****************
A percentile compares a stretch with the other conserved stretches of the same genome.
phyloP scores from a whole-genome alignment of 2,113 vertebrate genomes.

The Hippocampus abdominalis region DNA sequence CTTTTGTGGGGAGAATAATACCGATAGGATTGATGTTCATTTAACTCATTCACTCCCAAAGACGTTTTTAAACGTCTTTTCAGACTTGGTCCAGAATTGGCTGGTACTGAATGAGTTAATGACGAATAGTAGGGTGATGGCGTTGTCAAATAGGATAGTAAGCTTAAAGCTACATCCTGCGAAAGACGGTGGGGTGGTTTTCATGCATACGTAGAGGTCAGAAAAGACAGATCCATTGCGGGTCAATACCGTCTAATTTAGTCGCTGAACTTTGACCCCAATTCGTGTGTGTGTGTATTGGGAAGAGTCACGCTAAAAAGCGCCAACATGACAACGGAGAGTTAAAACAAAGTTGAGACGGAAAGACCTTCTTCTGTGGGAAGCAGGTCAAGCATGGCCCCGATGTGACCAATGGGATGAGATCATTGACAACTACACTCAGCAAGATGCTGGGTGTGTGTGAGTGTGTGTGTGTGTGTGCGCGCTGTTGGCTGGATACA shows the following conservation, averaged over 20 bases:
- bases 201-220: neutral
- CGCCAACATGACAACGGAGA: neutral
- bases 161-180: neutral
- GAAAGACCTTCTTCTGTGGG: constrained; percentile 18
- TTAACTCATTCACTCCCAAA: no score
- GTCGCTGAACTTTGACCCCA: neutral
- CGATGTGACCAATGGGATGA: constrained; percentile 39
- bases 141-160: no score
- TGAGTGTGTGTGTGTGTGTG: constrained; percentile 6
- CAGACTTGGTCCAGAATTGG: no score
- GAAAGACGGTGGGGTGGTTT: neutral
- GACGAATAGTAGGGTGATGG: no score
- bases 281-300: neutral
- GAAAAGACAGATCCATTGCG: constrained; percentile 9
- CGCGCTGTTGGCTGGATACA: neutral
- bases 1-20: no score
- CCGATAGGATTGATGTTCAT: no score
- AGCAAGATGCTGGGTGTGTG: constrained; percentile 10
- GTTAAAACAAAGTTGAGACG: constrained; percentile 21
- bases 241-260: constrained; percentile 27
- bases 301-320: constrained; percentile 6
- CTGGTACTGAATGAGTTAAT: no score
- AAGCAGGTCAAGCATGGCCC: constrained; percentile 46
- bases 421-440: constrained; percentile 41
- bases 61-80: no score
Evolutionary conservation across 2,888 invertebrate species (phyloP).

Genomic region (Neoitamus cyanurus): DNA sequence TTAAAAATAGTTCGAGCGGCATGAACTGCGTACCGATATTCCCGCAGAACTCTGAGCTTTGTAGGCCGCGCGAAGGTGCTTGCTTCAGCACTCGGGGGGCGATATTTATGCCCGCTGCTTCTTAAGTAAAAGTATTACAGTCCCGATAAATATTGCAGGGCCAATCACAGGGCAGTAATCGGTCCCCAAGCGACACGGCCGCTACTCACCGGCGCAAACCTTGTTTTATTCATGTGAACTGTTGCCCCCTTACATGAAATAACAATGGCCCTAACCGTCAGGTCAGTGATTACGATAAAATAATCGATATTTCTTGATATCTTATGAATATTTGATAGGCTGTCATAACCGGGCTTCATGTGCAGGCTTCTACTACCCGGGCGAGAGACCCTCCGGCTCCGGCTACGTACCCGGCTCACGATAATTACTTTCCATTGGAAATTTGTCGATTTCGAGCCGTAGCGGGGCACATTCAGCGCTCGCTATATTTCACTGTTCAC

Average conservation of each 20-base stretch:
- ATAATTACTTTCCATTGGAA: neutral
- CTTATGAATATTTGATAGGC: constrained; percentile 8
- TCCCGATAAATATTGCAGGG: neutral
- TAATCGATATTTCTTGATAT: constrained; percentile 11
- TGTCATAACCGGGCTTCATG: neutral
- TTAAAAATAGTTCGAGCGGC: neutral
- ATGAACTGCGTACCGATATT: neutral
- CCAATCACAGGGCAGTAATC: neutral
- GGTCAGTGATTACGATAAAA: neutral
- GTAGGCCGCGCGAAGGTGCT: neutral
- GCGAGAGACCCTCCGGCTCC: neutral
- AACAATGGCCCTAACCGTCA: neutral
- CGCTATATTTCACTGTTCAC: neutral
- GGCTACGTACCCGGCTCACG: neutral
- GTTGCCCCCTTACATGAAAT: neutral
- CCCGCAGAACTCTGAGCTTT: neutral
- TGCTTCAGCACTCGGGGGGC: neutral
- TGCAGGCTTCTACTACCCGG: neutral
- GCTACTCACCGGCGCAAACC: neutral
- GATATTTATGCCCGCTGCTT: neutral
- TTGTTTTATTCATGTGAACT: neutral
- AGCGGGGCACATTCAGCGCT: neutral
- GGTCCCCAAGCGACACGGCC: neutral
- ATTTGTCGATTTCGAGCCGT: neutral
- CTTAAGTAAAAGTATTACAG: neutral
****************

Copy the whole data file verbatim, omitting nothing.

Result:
A percentile compares a stretch with the other conserved stretches of the same genome.
phyloP scores from a whole-genome alignment of 2,113 vertebrate genomes.

The Hippocampus abdominalis region DNA sequence CTTTTGTGGGGAGAATAATACCGATAGGATTGATGTTCATTTAACTCATTCACTCCCAAAGACGTTTTTAAACGTCTTTTCAGACTTGGTCCAGAATTGGCTGGTACTGAATGAGTTAATGACGAATAGTAGGGTGATGGCGTTGTCAAATAGGATAGTAAGCTTAAAGCTACATCCTGCGAAAGACGGTGGGGTGGTTTTCATGCATACGTAGAGGTCAGAAAAGACAGATCCATTGCGGGTCAATACCGTCTAATTTAGTCGCTGAACTTTGACCCCAATTCGTGTGTGTGTGTATTGGGAAGAGTCACGCTAAAAAGCGCCAACATGACAACGGAGAGTTAAAACAAAGTTGAGACGGAAAGACCTTCTTCTGTGGGAAGCAGGTCAAGCATGGCCCCGATGTGACCAATGGGATGAGATCATTGACAACTACACTCAGCAAGATGCTGGGTGTGTGTGAGTGTGTGTGTGTGTGTGCGCGCTGTTGGCTGGATACA shows the following conservation, averaged over 20 bases:
- bases 201-220: neutral
- CGCCAACATGACAACGGAGA: neutral
- bases 161-180: neutral
- GAAAGACCTTCTTCTGTGGG: constrained; percentile 18
- TTAACTCATTCACTCCCAAA: no score
- GTCGCTGAACTTTGACCCCA: neutral
- CGATGTGACCAATGGGATGA: constrained; percentile 39
- bases 141-160: no score
- TGAGTGTGTGTGTGTGTGTG: constrained; percentile 6
- CAGACTTGGTCCAGAATTGG: no score
- GAAAGACGGTGGGGTGGTTT: neutral
- GACGAATAGTAGGGTGATGG: no score
- bases 281-300: neutral
- GAAAAGACAGATCCATTGCG: constrained; percentile 9
- CGCGCTGTTGGCTGGATACA: neutral
- bases 1-20: no score
- CCGATAGGATTGATGTTCAT: no score
- AGCAAGATGCTGGGTGTGTG: constrained; percentile 10
- GTTAAAACAAAGTTGAGACG: constrained; percentile 21
- bases 241-260: constrained; percentile 27
- bases 301-320: constrained; percentile 6
- CTGGTACTGAATGAGTTAAT: no score
- AAGCAGGTCAAGCATGGCCC: constrained; percentile 46
- bases 421-440: constrained; percentile 41
- bases 61-80: no score
Evolutionary conservation across 2,888 invertebrate species (phyloP).

Genomic region (Neoitamus cyanurus): DNA sequence TTAAAAATAGTTCGAGCGGCATGAACTGCGTACCGATATTCCCGCAGAACTCTGAGCTTTGTAGGCCGCGCGAAGGTGCTTGCTTCAGCACTCGGGGGGCGATATTTATGCCCGCTGCTTCTTAAGTAAAAGTATTACAGTCCCGATAAATATTGCAGGGCCAATCACAGGGCAGTAATCGGTCCCCAAGCGACACGGCCGCTACTCACCGGCGCAAACCTTGTTTTATTCATGTGAACTGTTGCCCCCTTACATGAAATAACAATGGCCCTAACCGTCAGGTCAGTGATTACGATAAAATAATCGATATTTCTTGATATCTTATGAATATTTGATAGGCTGTCATAACCGGGCTTCATGTGCAGGCTTCTACTACCCGGGCGAGAGACCCTCCGGCTCCGGCTACGTACCCGGCTCACGATAATTACTTTCCATTGGAAATTTGTCGATTTCGAGCCGTAGCGGGGCACATTCAGCGCTCGCTATATTTCACTGTTCAC

Average conservation of each 20-base stretch:
- ATAATTACTTTCCATTGGAA: neutral
- CTTATGAATATTTGATAGGC: constrained; percentile 8
- TCCCGATAAATATTGCAGGG: neutral
- TAATCGATATTTCTTGATAT: constrained; percentile 11
- TGTCATAACCGGGCTTCATG: neutral
- TTAAAAATAGTTCGAGCGGC: neutral
- ATGAACTGCGTACCGATATT: neutral
- CCAATCACAGGGCAGTAATC: neutral
- GGTCAGTGATTACGATAAAA: neutral
- GTAGGCCGCGCGAAGGTGCT: neutral
- GCGAGAGACCCTCCGGCTCC: neutral
- AACAATGGCCCTAACCGTCA: neutral
- CGCTATATTTCACTGTTCAC: neutral
- GGCTACGTACCCGGCTCACG: neutral
- GTTGCCCCCTTACATGAAAT: neutral
- CCCGCAGAACTCTGAGCTTT: neutral
- TGCTTCAGCACTCGGGGGGC: neutral
- TGCAGGCTTCTACTACCCGG: neutral
- GCTACTCACCGGCGCAAACC: neutral
- GATATTTATGCCCGCTGCTT: neutral
- TTGTTTTATTCATGTGAACT: neutral
- AGCGGGGCACATTCAGCGCT: neutral
- GGTCCCCAAGCGACACGGCC: neutral
- ATTTGTCGATTTCGAGCCGT: neutral
- CTTAAGTAAAAGTATTACAG: neutral